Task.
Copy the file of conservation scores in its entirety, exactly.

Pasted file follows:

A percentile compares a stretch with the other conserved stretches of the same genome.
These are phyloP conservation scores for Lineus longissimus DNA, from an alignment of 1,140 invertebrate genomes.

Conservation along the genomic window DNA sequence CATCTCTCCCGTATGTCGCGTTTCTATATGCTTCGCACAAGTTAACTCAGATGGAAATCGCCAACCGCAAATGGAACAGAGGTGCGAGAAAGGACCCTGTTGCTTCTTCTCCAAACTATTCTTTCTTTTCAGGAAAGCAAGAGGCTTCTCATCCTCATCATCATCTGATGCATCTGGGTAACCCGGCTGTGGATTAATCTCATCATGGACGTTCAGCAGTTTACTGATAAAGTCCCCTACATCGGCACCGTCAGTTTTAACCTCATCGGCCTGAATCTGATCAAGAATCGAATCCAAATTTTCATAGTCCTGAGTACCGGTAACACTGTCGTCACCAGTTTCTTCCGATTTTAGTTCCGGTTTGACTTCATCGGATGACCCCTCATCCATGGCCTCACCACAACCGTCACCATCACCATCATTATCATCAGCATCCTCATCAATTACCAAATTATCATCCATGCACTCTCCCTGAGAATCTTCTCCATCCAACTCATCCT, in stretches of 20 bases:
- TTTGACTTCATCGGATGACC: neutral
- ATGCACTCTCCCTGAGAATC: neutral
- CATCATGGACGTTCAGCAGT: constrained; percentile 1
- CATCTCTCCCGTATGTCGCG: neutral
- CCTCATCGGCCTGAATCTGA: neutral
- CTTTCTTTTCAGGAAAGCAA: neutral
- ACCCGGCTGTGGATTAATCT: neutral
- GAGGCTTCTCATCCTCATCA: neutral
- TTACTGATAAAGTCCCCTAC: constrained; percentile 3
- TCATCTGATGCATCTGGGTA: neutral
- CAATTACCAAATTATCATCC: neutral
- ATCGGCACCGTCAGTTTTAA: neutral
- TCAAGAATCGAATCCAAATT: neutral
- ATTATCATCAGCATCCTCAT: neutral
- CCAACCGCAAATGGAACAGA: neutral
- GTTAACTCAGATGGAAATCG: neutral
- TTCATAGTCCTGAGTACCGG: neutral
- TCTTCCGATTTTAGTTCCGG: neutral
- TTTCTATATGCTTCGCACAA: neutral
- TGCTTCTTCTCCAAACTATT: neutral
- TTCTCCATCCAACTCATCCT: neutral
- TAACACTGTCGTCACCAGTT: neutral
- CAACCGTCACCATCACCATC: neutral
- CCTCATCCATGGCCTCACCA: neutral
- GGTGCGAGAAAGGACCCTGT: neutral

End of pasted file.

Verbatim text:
A percentile compares a stretch with the other conserved stretches of the same genome.
These are phyloP conservation scores for Lineus longissimus DNA, from an alignment of 1,140 invertebrate genomes.

Conservation along the genomic window DNA sequence CATCTCTCCCGTATGTCGCGTTTCTATATGCTTCGCACAAGTTAACTCAGATGGAAATCGCCAACCGCAAATGGAACAGAGGTGCGAGAAAGGACCCTGTTGCTTCTTCTCCAAACTATTCTTTCTTTTCAGGAAAGCAAGAGGCTTCTCATCCTCATCATCATCTGATGCATCTGGGTAACCCGGCTGTGGATTAATCTCATCATGGACGTTCAGCAGTTTACTGATAAAGTCCCCTACATCGGCACCGTCAGTTTTAACCTCATCGGCCTGAATCTGATCAAGAATCGAATCCAAATTTTCATAGTCCTGAGTACCGGTAACACTGTCGTCACCAGTTTCTTCCGATTTTAGTTCCGGTTTGACTTCATCGGATGACCCCTCATCCATGGCCTCACCACAACCGTCACCATCACCATCATTATCATCAGCATCCTCATCAATTACCAAATTATCATCCATGCACTCTCCCTGAGAATCTTCTCCATCCAACTCATCCT, in stretches of 20 bases:
- TTTGACTTCATCGGATGACC: neutral
- ATGCACTCTCCCTGAGAATC: neutral
- CATCATGGACGTTCAGCAGT: constrained; percentile 1
- CATCTCTCCCGTATGTCGCG: neutral
- CCTCATCGGCCTGAATCTGA: neutral
- CTTTCTTTTCAGGAAAGCAA: neutral
- ACCCGGCTGTGGATTAATCT: neutral
- GAGGCTTCTCATCCTCATCA: neutral
- TTACTGATAAAGTCCCCTAC: constrained; percentile 3
- TCATCTGATGCATCTGGGTA: neutral
- CAATTACCAAATTATCATCC: neutral
- ATCGGCACCGTCAGTTTTAA: neutral
- TCAAGAATCGAATCCAAATT: neutral
- ATTATCATCAGCATCCTCAT: neutral
- CCAACCGCAAATGGAACAGA: neutral
- GTTAACTCAGATGGAAATCG: neutral
- TTCATAGTCCTGAGTACCGG: neutral
- TCTTCCGATTTTAGTTCCGG: neutral
- TTTCTATATGCTTCGCACAA: neutral
- TGCTTCTTCTCCAAACTATT: neutral
- TTCTCCATCCAACTCATCCT: neutral
- TAACACTGTCGTCACCAGTT: neutral
- CAACCGTCACCATCACCATC: neutral
- CCTCATCCATGGCCTCACCA: neutral
- GGTGCGAGAAAGGACCCTGT: neutral